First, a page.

Why is it often like I’m going to die, Why did I often

love through only words before now

After meeting you I feel it, I [know] what real love is

Again easy, but it’s difficult to know where one clause and/or sentence begins and the other ends, although of course the resulting numerous translations would all pretty much amount to the same thing.

Just 3 things of note. First, that although “정신이 없어” on line 3 is literally “without a mind”, “mindless”, or “absent-minded”, and that it’s especially tempting to translate it in that vein given the context of the “왜 자꾸 아찔아찔 하죠” before it (“Why do I often get so dizzy and lightheaded”), in reality it’s most often said to express one’s annoyance at some crazy and/or untenable situation. Like me trying to write this post with two toddlers literally climbing all over me and the desk demanding to listen to KARA for instance, or both of them bawling their eyes out when I tell them 5 times every other night is quite enough.

Next, the “주” in “왜 자꾸만 주 죽을것 같죠” on line 3 (“Why is it often like I’m going to die”) is just to emphasize to the “death” part (“죽다”).

Finally, in line 6 the “건지” in “했던건지” had me stumped for a little while. The “던”, of course, refers to “recollection of a state in the past, or of a repeated, habitual, or uncompleted action in the past”, and the “~았/었/였” form before that “gives clearer expression to the notion of ‘completeness’ and also expresses experience” (KGIL, pp. 318-19), but “건지”? Then I realized it was short for “것인지”, or literally “thing-is-yes?”, another way of saying “I guess”.

그댄 나를 기쁘게 해요 그댄 나를 느끼게 해요

처 처음처럼 처 처음처럼 처 처음처럼

그댄 나를 미치게 해요 자꾸자꾸 원하게 해요

처 처음처럼 처 처음처럼 처 처음처럼

처 처음처럼처럼처럼 처럼처럼처럼처럼

처 처음처럼처럼처럼 처럼처럼처럼처럼

처 처음처럼처럼 처처처처럼처럼

You make me feel happy You make me feel you

Like the first time Like the first time Like the first time

You make me feel crazy I want you again and again

Like the first time, like the first time…(etc)

No explanation: that’s the chorus again!


리무진에 champagne bling bling jewelry chain

나를 원해 목이 메인 그런 남자 oh no

항상 발길에 채이는 그런 남잔 just pain

Don’t wanna play this game 꺼져버려 이젠

Now I wanna pump up my gain this is about a man

You know you’re the only man 넌 나를 너무 잘 알기에

나를 기쁘게 기쁘게 기쁘게 해줘

나를 느끼게 느끼게 느끼게 해줘

Limousine champagne bling bling jewelry chain

I don’t want a man who wants me so badly he chokes oh no

I don’t want a man who always gets pushed around by a woman just pain

Don’t wanna play this game Get lost now

Now I wanna pump up my gain this is about a man

Now I wanna pump up my gain this is about a man Since you know me so well

You make me happy happy happy

You make me happy happy happy


Finishing the translation of this song late last night, and composing an introduction to (hopefully) pique your interest as I fell asleep, then that was the first thing I wrote this morning. In hindsight though, it’s a little frivolous for how provocative this verse is.

In particular, lines 2 & 3. But as they were also the hardest parts of the song to translate, then I’ll keep the introduction as it is for now just in case I’ve misinterpreted them.

The difficulty was because at first, little things meant that they were quite different to what you’d expect given the rest of the song. For instance, there’s a phrase “사랑에 목을 메다”  which means you’re very in love with someone, so much so that you’re sort of hanging around their neck all the time. But then in line 2 it’s not actually  “목이” but “목을”, and “목을 메다” means “choke”.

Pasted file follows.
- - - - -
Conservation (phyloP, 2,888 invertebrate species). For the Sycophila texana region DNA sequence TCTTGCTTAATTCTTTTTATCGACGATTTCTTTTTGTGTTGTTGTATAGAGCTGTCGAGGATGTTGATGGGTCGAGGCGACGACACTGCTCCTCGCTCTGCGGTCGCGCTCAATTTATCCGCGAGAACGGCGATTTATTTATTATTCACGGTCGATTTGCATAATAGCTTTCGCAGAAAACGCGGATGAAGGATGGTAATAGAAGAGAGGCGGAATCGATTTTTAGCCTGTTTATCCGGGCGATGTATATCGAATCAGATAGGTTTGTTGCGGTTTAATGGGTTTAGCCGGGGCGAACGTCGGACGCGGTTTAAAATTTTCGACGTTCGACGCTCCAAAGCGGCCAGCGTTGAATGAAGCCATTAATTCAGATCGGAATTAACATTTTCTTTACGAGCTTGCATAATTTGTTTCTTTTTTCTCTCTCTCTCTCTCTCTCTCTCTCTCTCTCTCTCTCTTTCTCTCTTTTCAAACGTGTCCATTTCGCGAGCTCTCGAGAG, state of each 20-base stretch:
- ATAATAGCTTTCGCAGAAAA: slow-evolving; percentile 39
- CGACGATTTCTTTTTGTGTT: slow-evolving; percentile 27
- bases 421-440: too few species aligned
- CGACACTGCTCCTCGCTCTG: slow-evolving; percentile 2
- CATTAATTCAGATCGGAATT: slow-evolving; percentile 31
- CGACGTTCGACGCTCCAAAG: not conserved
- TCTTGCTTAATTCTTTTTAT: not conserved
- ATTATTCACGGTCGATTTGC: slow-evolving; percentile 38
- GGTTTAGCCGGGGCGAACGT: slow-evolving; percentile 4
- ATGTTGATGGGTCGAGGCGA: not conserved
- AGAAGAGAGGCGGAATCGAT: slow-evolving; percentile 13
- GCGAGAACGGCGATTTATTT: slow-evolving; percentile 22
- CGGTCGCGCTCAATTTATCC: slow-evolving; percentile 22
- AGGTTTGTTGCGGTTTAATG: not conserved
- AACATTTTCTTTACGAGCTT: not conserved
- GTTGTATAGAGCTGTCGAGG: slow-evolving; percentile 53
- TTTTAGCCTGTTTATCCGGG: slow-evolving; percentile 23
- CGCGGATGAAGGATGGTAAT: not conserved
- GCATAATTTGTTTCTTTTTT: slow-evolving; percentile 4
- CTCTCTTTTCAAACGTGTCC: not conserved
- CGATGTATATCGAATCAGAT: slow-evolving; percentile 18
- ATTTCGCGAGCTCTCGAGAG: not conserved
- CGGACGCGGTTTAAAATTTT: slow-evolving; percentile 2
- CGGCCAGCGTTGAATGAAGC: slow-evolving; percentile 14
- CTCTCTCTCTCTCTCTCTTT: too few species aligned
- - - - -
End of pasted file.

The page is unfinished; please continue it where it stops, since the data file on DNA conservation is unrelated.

With that in mind, then “나를 원해 목이 메인 그런 남자” literally gives “me-want-choke-kind of-man”, which was very very easy to interpret as “a man that wants to choke me”. But to put it mildly, that raised alarm bells. Instead, there’s really 2 clauses here “나를 원해” and “목이 메인 그런 남자”, giving “me-want”  and “choke-kind of-man”, and cobbling those together I came up with “I don’t want a man who wants me so badly he chokes”.

That seemed out of place, but it made sense in the context of line 3, “항상 발길에 채이는 그런 남잔” literally being “always-a kick-get kicked-kind-of-man”, but which I interpreted as “always-gets kicked [pushed around]-kind of-man”, and presumably by his female partner. The English “just pain” cobbled on the end of that though, is probably just virtually random English, and too much shouldn’t be read into it.

Taken all together then, then there’s a huge double standard: the female protagonist is free to feel powerless in wake of her desire for her man, but a man that feels the same way about her, and is prepared to spend a lot of money on and get pushed around by her to win her heart? That’s unacceptable.

Which is fine I suppose. But why I say the verse is provocative though, is that given the context of the woman’s weakness and passivity in the song as a whole, then I’m left with the uneasy feeling that she at least wouldn’t mind if things were reversed. That she wants to be dominated by him.

What do you think? Is there something to that, or should I reconsider after having my second coffee?

Either way, that’s it, but for the chorus again:


그댄 나를 기쁘게 해요 그댄 나를 느끼게 해요

처 처음처럼 처 처음처럼 처 처음처럼

그댄 나를 미치게 해요 자꾸자꾸 원하게 해요

처 처음처럼 처 처음처럼 처 처음처럼

처 처음처럼처럼처럼 처럼처럼처럼처럼

처 처음처럼처럼처럼 처럼처럼처럼처럼

처 처음처럼처럼 처처처처럼처럼


You make me feel happy You make me feel you

Like the first time Like the first time Like the first time

You make me feel crazy I want you again and again

Like the first time, like the first time…(etc)

For more on T-ara and (indirectly) this song and the surreal ads above, see here and here. Meanwhile, for those of you that like your K-pop gossip, netizens are very concerned about Hyo-min’s (효민) recent excessive weightloss, the main character in the music video.

Next song to be translated: Oh! (오!) by Girls’ Generation (소녀시대), with a very similar narrative to this one.